Feb 172011
 

Vector dependence or inefficient

Dependence

Please keep in mind that there is a lot more to cover with vector dependence and at this stage, am going to give the quick and nasty shortcuts that you may or may not have success with.

Ok, so you’ve been compiling with -vec-report3 and given the following snippet:

for (int j = 0; j<N; j++)
{
    // Invert and multiply the delta_k_current
    input[j] = (S_t[i]-m_k_current[j])*delta_k_current[j];
}

the compiler will tell you:


sourcefile.cpp(231) (col. 13): remark: loop was not vectorized: existence of vector dependence.
sourcefile.cpp(234) (col. 17): remark: vector dependence: assumed FLOW dependence between (unknown) line 234 and (unknown) line 234.
sourcefile.cpp(234) (col. 17): remark: vector dependence: assumed ANTI dependence between (unknown) line 234 and (unknown) line 234.

You have examined you structures and for the life of you, you see no such dependency.

Try this:

#pragma ivdep
for (int j = 0; j<N; j++)
{
    // Invert and multiply the delta_k_current
    input[j] = (S_t[i]-m_k_current[j])*delta_k_current[j];
}

Recompile and if you were right and lucky:

sourcefile.cpp(231) (col. 13): remark: LOOP WAS VECTORIZED.

Inefficient

Another good one is in the following example:

for (int k = 0; k<N; k++)
{
    if (prob_index[k])
        fc[k] = fcb[SIZE-N+k];
}

The compiler will tell you:

sourcefile.cpp(290) (col. 17): remark: loop was not vectorized: vectorization possible but seems inefficient.

When you I run this code snippet (keeping in mind there is other stuff as well), my elapsed time is 12.2448 seconds.
I understand that it is possible that the loop is not big enough (in this case N=30; a low trip count) so vectorisation may seem inefficient, but let’s say that I do want it to vectorise. Add the following:

#pragma vector always
for (int k = 0; k<N; k++)
{
    if (prob_index[k])
        fc[k] = fcb[SIZE-N+k];
}

I now get (from the compiler):

sourcefile.cpp(290) (col. 17): remark: LOOP WAS VECTORIZED.

My elapsed time is now 8.7879 seconds. ~40% speedup? I’ll take that, thank you very much.

Update: 13 March 2012

I’ve just learnt something new.

Just found, tested and implemented:

#pragma simd

You can declare functions as simd(ified) by either specifying the length or opting for automatic detection.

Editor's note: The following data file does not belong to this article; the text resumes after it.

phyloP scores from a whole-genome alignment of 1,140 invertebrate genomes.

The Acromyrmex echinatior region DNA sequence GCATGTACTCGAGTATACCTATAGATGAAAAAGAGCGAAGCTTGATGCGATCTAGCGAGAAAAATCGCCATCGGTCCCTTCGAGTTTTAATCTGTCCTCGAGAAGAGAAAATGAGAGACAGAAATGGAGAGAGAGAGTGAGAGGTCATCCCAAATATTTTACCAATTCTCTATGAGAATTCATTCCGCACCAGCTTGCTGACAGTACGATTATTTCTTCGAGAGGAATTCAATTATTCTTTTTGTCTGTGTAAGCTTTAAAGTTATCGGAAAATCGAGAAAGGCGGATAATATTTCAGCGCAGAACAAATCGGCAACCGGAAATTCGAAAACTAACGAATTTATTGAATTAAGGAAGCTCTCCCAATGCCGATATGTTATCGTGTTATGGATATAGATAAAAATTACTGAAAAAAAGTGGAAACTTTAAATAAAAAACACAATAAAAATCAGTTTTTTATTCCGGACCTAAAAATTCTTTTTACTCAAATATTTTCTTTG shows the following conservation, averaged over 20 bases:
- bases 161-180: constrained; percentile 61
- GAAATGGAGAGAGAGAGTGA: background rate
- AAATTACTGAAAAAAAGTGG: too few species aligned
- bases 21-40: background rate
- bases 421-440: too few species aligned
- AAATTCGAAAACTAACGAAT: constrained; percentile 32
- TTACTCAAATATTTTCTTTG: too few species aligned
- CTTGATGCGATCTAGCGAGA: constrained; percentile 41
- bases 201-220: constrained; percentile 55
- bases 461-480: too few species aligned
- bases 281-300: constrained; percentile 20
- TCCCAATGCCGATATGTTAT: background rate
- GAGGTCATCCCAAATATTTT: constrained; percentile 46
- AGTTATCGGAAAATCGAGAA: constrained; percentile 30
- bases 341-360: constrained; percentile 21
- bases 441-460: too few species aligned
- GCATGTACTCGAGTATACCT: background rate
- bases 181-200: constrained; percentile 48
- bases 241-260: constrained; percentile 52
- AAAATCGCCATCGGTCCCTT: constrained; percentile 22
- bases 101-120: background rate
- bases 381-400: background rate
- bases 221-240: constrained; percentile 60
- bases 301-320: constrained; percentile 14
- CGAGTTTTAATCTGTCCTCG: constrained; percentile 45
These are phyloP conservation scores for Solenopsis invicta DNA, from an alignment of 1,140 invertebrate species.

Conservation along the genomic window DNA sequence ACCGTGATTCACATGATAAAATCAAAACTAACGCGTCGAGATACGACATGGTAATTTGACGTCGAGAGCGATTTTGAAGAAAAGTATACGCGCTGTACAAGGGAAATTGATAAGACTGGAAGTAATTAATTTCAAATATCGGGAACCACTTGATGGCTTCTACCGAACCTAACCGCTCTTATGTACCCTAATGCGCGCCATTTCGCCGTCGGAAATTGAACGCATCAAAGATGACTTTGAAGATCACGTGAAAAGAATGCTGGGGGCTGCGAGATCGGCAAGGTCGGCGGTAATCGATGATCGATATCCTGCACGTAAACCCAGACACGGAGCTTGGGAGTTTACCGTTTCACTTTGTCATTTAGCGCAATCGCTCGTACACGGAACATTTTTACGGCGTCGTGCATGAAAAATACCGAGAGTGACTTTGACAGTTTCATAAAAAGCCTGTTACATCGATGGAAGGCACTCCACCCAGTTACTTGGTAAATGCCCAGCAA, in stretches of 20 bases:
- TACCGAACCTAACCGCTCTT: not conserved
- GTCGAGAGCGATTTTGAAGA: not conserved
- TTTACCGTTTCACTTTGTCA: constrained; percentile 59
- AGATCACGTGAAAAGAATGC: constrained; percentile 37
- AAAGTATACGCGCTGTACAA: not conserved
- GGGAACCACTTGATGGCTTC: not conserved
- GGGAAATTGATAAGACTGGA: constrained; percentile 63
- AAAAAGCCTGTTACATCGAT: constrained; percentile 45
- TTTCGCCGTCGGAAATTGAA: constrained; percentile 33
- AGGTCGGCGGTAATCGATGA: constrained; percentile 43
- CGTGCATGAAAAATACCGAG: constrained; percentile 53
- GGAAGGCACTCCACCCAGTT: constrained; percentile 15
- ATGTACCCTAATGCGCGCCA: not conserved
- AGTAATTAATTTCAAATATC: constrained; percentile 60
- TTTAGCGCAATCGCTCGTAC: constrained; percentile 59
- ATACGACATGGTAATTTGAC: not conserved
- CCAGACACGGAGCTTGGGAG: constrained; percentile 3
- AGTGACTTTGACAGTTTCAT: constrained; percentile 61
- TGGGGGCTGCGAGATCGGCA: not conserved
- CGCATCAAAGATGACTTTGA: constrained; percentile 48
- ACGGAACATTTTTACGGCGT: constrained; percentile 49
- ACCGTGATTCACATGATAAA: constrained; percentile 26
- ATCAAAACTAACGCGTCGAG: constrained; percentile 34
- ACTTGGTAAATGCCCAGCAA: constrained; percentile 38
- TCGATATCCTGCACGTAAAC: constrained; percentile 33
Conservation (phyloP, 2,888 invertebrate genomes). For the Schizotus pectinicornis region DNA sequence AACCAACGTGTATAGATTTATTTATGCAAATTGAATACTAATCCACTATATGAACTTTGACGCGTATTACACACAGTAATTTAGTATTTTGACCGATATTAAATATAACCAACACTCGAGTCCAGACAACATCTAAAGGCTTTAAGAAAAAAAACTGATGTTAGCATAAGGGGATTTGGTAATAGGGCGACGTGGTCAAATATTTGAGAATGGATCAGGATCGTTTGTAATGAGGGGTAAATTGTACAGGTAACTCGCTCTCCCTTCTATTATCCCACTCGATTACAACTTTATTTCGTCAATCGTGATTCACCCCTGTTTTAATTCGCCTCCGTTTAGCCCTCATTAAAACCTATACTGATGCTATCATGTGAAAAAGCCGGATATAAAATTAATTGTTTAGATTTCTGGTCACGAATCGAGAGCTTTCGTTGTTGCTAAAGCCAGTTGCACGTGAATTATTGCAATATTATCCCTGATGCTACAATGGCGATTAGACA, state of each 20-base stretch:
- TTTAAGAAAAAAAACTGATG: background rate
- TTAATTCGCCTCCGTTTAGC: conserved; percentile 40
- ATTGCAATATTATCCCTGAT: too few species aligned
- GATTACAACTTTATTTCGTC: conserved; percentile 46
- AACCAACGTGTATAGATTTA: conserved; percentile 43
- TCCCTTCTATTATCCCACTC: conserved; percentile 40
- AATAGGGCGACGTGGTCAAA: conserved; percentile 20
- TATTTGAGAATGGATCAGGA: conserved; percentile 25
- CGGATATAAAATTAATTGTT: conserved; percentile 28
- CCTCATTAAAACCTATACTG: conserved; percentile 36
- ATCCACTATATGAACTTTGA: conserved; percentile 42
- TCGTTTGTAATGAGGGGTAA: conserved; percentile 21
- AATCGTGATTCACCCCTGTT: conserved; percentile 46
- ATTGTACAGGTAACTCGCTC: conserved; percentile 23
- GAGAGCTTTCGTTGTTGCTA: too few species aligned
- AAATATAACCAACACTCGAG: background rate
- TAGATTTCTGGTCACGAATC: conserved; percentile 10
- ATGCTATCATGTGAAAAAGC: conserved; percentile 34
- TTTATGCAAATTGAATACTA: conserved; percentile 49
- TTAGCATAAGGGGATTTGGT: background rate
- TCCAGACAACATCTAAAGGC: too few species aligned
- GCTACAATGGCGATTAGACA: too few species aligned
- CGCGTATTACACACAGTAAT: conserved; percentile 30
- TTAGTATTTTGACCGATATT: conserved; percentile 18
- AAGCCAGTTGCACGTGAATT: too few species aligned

You can do the same with loops.

Why?

Consider the following loop I’ve been trying to make full use of hardware (X5650):

for (int i = 0 ; i < n ; i ++)
{
  a[i][0] = (b[i][0] - b[i+1][0]);
  a[i][1] = (b[i][1] - b[i+1][1]);
}

When compile with “-vec-report2”:

loop was not vectorized: existence of vector dependence

But I know that this is fine. So I force the vectorisation:

#pragma ivdep
for (int i = 0 ; i &lt; n ; i ++)
{
  a[i][0] = (b[i][0] - b[i+1][0]);
  a[i][1] = (b[i][1] - b[i+1][1]);
}

But I get:

loop was not vectorized: vectorization possible but seems inefficient.

Which is not actually true (from experience).
I would like to be able to chain the vectorisation pragmas together (something like: “#pragma ivdep & vector always”) but I cannot. The “#pragma vector always” will override the low trip count the compiler detects.

Try this:

#pragma simd
for (int i = 0 ; i &lt; n ; i ++)
{
  a[i][0] = (b[i][0] - b[i+1][0]);
  a[i][1] = (b[i][1] - b[i+1][1]);
}


SIMD LOOP WAS VECTORIZED.

Loop execution time (for sample) reduced to 12.5% of original runtime. Results exact. Sick.


Syntax of Hint : Semantics
#pragma ivdep: discard assumed data dependences
#pragma vector always: override efficiency heuristics
#pragma vector nontemporal: enable streaming stores
#pragma vector [un]aligned: assert [un]aligned property
#pragma novector: disable vectorisation
#pragma distribute point: suggest point for loop distribution
#pragma loop count ([int]): estimate trip count
restrict: assert exclusive access through pointer
_declspec(align([int],[int])): suggest memory alignement
__assume_aligned([var],[int]): assert alignment property

Extra Reading

SoftwareVectorisationHandbook
The Software Vectorization Handbook
Applying Multimedia Extensions for Maximum Performance
by Aart J.C. Bik

 

SIMD:
Intel VEC SIMD
Good little PDF

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